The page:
"He's lying!" cried Mr. Baron. "It's a trap!"
"A trap?" said the waiter nervously.
The man dressed as Santa shook his head. "I think you've got me confused for somebody else, buddy."
A vein on Mr. Baron's forehead quivered. "You're supposed to be Santa Claus, aren't you?" he demanded.
"Well, sure..." said the man.
Mr. Baron turned to the waiter. "You heard him! He's one of them. I insist that you throw him out this instant, or I shall call the police. I'll call the police on all of you!"
The waiter didn't know what to do. He looked to Dr. Porter helplessly.
Dr. Porter stood up from his seat and put a gentle hand on Mr. Baron's arm. "R. P., you're making a scene," he said softly. "Why don't we go back to my office and I'll give you some pills to help you calm down?"
"I don't want any pills," snapped Mr. Baron. "The only thing that will calm me down is knowing that all of the Santas are destroyed forever!"
A little kid eating lunch with his mom and dad was listening to Mr. Baron shout, and he started to cry. "Please don't let the nasty man hurt Santa Claus," he blubbered to his parents, "or I'll never get my train set."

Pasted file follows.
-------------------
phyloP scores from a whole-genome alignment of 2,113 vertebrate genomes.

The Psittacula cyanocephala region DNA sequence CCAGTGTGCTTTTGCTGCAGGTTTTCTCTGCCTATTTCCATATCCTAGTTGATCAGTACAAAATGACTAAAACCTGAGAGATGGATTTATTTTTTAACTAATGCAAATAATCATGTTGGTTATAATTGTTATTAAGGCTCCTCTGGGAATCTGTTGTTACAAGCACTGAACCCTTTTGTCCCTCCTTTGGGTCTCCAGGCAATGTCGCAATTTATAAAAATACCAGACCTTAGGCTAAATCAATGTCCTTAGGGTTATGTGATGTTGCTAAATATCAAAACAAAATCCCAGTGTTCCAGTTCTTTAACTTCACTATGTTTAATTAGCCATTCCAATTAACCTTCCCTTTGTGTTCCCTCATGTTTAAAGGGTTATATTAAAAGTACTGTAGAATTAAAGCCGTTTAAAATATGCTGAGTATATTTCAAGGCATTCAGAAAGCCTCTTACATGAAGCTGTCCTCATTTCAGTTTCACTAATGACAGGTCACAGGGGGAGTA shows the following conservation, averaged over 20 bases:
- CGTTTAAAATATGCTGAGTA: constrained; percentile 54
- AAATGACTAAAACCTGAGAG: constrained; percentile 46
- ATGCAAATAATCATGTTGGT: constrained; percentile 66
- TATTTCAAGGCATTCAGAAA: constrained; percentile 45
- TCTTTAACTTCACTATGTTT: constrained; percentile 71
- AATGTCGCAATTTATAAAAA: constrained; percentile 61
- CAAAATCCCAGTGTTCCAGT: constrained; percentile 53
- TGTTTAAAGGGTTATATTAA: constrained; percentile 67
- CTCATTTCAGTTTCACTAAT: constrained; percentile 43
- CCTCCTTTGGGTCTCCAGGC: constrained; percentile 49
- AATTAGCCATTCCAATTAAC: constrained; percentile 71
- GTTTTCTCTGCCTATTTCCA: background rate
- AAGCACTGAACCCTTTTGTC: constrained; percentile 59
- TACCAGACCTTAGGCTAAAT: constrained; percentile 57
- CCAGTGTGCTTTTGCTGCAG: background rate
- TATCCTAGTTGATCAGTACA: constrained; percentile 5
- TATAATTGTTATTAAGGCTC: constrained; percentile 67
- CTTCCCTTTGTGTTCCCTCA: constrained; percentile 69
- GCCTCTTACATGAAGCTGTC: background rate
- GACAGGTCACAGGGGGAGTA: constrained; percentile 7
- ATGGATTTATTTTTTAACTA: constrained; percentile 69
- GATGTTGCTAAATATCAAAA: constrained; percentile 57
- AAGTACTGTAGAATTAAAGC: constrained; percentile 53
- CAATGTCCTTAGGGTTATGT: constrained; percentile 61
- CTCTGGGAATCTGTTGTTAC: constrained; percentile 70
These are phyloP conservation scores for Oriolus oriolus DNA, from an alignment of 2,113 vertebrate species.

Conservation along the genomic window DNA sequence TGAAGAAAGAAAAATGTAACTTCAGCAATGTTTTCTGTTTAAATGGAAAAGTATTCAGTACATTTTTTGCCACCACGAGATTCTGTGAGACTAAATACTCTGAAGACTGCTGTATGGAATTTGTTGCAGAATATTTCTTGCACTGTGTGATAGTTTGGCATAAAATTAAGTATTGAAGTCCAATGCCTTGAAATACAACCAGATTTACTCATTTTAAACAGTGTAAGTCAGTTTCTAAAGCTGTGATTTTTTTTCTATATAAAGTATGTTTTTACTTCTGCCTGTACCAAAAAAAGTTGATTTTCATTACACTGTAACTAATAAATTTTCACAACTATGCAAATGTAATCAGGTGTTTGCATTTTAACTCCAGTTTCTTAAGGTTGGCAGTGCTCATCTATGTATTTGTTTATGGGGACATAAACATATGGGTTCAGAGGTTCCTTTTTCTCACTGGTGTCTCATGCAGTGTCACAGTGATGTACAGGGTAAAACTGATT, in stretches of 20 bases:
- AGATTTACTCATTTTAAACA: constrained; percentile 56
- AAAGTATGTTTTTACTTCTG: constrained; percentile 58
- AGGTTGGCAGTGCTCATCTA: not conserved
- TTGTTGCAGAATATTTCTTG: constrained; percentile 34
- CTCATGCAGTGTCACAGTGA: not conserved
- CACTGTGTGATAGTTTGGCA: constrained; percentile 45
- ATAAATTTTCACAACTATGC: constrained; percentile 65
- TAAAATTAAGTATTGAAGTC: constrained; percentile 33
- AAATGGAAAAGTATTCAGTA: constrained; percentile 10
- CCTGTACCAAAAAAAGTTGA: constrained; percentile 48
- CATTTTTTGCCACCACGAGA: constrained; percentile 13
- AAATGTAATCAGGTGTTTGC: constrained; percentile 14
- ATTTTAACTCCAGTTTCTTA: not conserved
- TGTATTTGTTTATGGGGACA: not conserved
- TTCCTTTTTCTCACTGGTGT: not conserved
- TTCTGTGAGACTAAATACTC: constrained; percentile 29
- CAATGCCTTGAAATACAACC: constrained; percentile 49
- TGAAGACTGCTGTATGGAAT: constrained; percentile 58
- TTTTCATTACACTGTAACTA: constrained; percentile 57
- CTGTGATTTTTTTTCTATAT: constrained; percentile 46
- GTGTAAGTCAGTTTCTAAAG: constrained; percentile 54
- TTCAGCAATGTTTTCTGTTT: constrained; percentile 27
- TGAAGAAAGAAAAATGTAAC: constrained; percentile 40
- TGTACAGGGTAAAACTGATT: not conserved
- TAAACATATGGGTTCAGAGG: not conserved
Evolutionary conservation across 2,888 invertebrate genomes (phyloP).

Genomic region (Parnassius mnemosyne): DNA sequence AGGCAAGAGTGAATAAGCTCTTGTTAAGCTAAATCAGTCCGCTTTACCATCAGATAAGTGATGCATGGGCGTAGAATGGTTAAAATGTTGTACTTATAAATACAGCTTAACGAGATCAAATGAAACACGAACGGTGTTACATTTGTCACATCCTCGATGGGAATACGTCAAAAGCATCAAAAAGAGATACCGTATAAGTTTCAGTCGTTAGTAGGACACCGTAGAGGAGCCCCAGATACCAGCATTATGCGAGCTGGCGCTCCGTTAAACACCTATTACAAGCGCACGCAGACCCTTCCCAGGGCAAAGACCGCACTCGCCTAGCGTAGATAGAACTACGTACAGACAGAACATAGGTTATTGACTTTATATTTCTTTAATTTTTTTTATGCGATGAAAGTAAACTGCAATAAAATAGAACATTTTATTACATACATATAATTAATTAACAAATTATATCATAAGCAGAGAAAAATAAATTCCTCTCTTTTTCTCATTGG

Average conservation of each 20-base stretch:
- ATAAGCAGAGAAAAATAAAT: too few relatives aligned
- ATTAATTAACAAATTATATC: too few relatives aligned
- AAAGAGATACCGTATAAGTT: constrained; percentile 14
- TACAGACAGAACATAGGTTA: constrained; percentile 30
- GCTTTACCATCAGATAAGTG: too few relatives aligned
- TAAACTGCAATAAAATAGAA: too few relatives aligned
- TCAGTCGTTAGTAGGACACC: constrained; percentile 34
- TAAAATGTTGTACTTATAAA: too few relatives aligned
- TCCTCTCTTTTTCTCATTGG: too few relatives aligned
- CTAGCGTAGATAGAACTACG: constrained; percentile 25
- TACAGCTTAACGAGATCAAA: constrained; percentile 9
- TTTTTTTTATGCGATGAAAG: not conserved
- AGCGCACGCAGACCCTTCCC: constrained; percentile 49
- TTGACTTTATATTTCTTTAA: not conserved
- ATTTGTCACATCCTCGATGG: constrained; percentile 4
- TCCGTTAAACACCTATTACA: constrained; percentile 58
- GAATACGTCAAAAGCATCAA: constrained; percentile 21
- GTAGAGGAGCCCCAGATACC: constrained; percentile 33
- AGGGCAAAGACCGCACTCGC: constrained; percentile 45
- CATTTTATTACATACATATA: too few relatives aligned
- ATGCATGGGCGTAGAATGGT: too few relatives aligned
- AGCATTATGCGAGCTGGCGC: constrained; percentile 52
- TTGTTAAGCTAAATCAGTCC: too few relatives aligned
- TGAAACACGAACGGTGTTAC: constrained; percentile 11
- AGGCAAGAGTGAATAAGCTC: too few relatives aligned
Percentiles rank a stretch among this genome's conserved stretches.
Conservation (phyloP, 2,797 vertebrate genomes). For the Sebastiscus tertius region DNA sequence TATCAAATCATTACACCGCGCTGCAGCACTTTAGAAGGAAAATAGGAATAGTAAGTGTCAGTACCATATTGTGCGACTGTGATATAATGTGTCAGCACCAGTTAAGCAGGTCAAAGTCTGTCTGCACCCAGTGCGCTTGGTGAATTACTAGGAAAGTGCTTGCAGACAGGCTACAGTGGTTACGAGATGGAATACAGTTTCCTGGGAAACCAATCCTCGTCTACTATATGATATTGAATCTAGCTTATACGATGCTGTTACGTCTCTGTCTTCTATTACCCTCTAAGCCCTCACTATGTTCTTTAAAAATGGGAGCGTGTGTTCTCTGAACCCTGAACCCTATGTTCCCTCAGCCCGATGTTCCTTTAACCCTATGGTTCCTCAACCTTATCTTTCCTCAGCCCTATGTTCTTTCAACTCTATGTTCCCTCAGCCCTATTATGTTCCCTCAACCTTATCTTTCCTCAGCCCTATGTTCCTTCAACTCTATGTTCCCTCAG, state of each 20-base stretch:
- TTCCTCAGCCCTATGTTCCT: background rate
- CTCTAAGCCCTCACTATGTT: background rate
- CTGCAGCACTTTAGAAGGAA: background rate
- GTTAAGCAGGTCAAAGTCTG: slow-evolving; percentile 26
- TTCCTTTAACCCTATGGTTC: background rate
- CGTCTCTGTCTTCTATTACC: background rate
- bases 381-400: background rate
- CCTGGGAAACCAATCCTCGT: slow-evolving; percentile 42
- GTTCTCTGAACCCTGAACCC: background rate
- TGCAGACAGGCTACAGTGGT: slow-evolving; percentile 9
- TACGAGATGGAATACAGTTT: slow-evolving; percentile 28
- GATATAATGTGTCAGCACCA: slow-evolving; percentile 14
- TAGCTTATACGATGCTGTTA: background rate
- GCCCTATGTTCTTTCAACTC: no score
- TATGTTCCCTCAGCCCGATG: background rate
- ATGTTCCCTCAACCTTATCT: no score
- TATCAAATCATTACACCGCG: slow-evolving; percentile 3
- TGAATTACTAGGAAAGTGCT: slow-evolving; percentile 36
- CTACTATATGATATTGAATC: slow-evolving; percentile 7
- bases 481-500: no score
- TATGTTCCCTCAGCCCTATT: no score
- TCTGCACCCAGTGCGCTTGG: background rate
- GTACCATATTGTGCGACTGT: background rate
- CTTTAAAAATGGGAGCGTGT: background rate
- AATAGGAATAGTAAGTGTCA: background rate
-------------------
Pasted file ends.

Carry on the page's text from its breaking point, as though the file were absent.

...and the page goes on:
"I don't want any trouble," said the man dressed as Santa, holding up his hands.
"It's too late for that now," promised Mr. Baron darkly. "You're in for a world of trouble, fat man!" With that said, Mr. Baron tried to jump over the table to get to the man dressed as Santa, who ran away. Mr. Baron and Dr. Porter's table turned over, spilling veal sandwiches and beer everywhere.
Mr. Baron got to his feet and chased the man around the salad bar few times until he was restrained by the restaurant manager and a couple of waiters. "Sir!" said the manager over and over again. "Sir! Sir!"
The man dressed as Santa took his donation bucket and left the restaurant with a frightened glance over his shoulder. Dr. Porter had a quiet word with the manager and asked him not to call the police on Mr. Baron, because Mr. Baron was having a very bad day and just needed some rest. The manager agreed, since Mr. Baron spent so much money at his restaurant. He didn't want Mr. Baron to be angry with him.
Mr. Baron rode in a taxicab to Dr. Porter's office and agreed to take two little white pills which Dr. Porter said would make him feel better. "You're simply under too much stress," said Dr. Porter. "I know this is a very busy time of year for your business, R. P."
Mr. Baron was grumpy. "Bah!" he said.
"I think you should go home and get some sleep," suggested Dr. Porter.